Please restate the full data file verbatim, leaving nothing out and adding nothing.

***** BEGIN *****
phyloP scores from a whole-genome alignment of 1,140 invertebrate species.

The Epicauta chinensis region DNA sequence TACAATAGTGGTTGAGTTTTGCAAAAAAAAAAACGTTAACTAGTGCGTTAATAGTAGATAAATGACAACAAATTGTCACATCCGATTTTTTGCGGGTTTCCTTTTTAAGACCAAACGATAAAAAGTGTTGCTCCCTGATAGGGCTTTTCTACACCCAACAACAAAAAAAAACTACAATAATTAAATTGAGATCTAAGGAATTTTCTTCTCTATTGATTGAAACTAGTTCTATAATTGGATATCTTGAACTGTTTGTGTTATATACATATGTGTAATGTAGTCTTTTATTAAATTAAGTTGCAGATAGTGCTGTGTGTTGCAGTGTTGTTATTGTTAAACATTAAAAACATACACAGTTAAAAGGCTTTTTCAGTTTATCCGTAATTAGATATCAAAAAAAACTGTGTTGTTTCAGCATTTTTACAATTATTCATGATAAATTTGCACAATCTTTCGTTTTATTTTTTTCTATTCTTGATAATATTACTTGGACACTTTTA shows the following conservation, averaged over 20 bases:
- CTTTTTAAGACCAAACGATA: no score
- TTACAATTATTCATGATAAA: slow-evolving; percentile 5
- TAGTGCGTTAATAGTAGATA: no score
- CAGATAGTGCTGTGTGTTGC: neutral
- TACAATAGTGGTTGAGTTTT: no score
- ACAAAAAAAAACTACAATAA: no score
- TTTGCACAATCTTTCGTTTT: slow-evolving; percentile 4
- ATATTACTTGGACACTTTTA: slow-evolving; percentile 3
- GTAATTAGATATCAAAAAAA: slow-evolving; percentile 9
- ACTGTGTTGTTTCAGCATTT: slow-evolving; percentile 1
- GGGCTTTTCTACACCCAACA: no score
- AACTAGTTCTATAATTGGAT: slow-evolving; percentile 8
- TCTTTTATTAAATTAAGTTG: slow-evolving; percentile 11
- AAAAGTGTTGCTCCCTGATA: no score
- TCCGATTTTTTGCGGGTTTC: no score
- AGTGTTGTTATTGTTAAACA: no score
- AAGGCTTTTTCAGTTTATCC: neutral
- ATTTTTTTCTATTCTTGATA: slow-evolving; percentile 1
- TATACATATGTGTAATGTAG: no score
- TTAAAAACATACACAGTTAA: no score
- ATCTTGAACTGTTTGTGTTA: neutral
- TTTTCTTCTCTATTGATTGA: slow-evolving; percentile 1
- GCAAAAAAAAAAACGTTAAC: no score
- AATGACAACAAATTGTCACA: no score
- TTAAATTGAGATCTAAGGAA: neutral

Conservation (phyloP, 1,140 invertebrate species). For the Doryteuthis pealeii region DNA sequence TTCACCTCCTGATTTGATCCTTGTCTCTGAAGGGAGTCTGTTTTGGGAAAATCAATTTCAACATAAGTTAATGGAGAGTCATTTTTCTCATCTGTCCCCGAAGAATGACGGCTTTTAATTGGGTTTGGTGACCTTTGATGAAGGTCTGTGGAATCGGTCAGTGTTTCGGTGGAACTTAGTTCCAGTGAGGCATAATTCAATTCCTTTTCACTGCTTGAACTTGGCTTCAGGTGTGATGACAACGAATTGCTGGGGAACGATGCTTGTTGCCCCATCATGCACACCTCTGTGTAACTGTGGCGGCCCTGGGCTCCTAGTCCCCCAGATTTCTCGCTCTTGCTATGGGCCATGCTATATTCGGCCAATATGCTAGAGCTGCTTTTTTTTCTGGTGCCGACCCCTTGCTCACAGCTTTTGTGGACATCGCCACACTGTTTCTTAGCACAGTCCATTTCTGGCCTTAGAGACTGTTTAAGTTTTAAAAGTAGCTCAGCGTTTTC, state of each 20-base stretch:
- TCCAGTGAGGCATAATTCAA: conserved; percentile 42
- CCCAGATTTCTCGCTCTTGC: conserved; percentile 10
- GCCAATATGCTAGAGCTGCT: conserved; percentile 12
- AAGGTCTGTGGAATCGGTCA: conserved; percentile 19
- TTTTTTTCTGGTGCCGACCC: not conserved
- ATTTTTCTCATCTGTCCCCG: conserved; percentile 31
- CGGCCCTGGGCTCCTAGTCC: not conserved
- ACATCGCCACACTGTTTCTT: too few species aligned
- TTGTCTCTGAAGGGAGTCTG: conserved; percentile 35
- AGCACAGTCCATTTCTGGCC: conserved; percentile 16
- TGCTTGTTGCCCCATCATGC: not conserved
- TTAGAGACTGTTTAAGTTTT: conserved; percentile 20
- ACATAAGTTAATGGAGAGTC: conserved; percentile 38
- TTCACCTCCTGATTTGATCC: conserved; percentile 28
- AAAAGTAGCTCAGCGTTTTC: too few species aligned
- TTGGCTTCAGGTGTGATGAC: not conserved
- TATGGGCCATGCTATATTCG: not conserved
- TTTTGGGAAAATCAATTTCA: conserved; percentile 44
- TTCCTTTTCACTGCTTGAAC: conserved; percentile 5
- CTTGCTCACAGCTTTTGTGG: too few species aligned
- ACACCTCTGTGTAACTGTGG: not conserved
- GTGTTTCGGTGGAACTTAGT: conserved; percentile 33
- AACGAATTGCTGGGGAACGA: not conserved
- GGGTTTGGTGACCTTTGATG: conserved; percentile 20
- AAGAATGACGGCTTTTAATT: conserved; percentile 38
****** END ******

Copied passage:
phyloP scores from a whole-genome alignment of 1,140 invertebrate species.

The Epicauta chinensis region DNA sequence TACAATAGTGGTTGAGTTTTGCAAAAAAAAAAACGTTAACTAGTGCGTTAATAGTAGATAAATGACAACAAATTGTCACATCCGATTTTTTGCGGGTTTCCTTTTTAAGACCAAACGATAAAAAGTGTTGCTCCCTGATAGGGCTTTTCTACACCCAACAACAAAAAAAAACTACAATAATTAAATTGAGATCTAAGGAATTTTCTTCTCTATTGATTGAAACTAGTTCTATAATTGGATATCTTGAACTGTTTGTGTTATATACATATGTGTAATGTAGTCTTTTATTAAATTAAGTTGCAGATAGTGCTGTGTGTTGCAGTGTTGTTATTGTTAAACATTAAAAACATACACAGTTAAAAGGCTTTTTCAGTTTATCCGTAATTAGATATCAAAAAAAACTGTGTTGTTTCAGCATTTTTACAATTATTCATGATAAATTTGCACAATCTTTCGTTTTATTTTTTTCTATTCTTGATAATATTACTTGGACACTTTTA shows the following conservation, averaged over 20 bases:
- CTTTTTAAGACCAAACGATA: no score
- TTACAATTATTCATGATAAA: slow-evolving; percentile 5
- TAGTGCGTTAATAGTAGATA: no score
- CAGATAGTGCTGTGTGTTGC: neutral
- TACAATAGTGGTTGAGTTTT: no score
- ACAAAAAAAAACTACAATAA: no score
- TTTGCACAATCTTTCGTTTT: slow-evolving; percentile 4
- ATATTACTTGGACACTTTTA: slow-evolving; percentile 3
- GTAATTAGATATCAAAAAAA: slow-evolving; percentile 9
- ACTGTGTTGTTTCAGCATTT: slow-evolving; percentile 1
- GGGCTTTTCTACACCCAACA: no score
- AACTAGTTCTATAATTGGAT: slow-evolving; percentile 8
- TCTTTTATTAAATTAAGTTG: slow-evolving; percentile 11
- AAAAGTGTTGCTCCCTGATA: no score
- TCCGATTTTTTGCGGGTTTC: no score
- AGTGTTGTTATTGTTAAACA: no score
- AAGGCTTTTTCAGTTTATCC: neutral
- ATTTTTTTCTATTCTTGATA: slow-evolving; percentile 1
- TATACATATGTGTAATGTAG: no score
- TTAAAAACATACACAGTTAA: no score
- ATCTTGAACTGTTTGTGTTA: neutral
- TTTTCTTCTCTATTGATTGA: slow-evolving; percentile 1
- GCAAAAAAAAAAACGTTAAC: no score
- AATGACAACAAATTGTCACA: no score
- TTAAATTGAGATCTAAGGAA: neutral

Conservation (phyloP, 1,140 invertebrate species). For the Doryteuthis pealeii region DNA sequence TTCACCTCCTGATTTGATCCTTGTCTCTGAAGGGAGTCTGTTTTGGGAAAATCAATTTCAACATAAGTTAATGGAGAGTCATTTTTCTCATCTGTCCCCGAAGAATGACGGCTTTTAATTGGGTTTGGTGACCTTTGATGAAGGTCTGTGGAATCGGTCAGTGTTTCGGTGGAACTTAGTTCCAGTGAGGCATAATTCAATTCCTTTTCACTGCTTGAACTTGGCTTCAGGTGTGATGACAACGAATTGCTGGGGAACGATGCTTGTTGCCCCATCATGCACACCTCTGTGTAACTGTGGCGGCCCTGGGCTCCTAGTCCCCCAGATTTCTCGCTCTTGCTATGGGCCATGCTATATTCGGCCAATATGCTAGAGCTGCTTTTTTTTCTGGTGCCGACCCCTTGCTCACAGCTTTTGTGGACATCGCCACACTGTTTCTTAGCACAGTCCATTTCTGGCCTTAGAGACTGTTTAAGTTTTAAAAGTAGCTCAGCGTTTTC, state of each 20-base stretch:
- TCCAGTGAGGCATAATTCAA: conserved; percentile 42
- CCCAGATTTCTCGCTCTTGC: conserved; percentile 10
- GCCAATATGCTAGAGCTGCT: conserved; percentile 12
- AAGGTCTGTGGAATCGGTCA: conserved; percentile 19
- TTTTTTTCTGGTGCCGACCC: not conserved
- ATTTTTCTCATCTGTCCCCG: conserved; percentile 31
- CGGCCCTGGGCTCCTAGTCC: not conserved
- ACATCGCCACACTGTTTCTT: too few species aligned
- TTGTCTCTGAAGGGAGTCTG: conserved; percentile 35
- AGCACAGTCCATTTCTGGCC: conserved; percentile 16
- TGCTTGTTGCCCCATCATGC: not conserved
- TTAGAGACTGTTTAAGTTTT: conserved; percentile 20
- ACATAAGTTAATGGAGAGTC: conserved; percentile 38
- TTCACCTCCTGATTTGATCC: conserved; percentile 28
- AAAAGTAGCTCAGCGTTTTC: too few species aligned
- TTGGCTTCAGGTGTGATGAC: not conserved
- TATGGGCCATGCTATATTCG: not conserved
- TTTTGGGAAAATCAATTTCA: conserved; percentile 44
- TTCCTTTTCACTGCTTGAAC: conserved; percentile 5
- CTTGCTCACAGCTTTTGTGG: too few species aligned
- ACACCTCTGTGTAACTGTGG: not conserved
- GTGTTTCGGTGGAACTTAGT: conserved; percentile 33
- AACGAATTGCTGGGGAACGA: not conserved
- GGGTTTGGTGACCTTTGATG: conserved; percentile 20
- AAGAATGACGGCTTTTAATT: conserved; percentile 38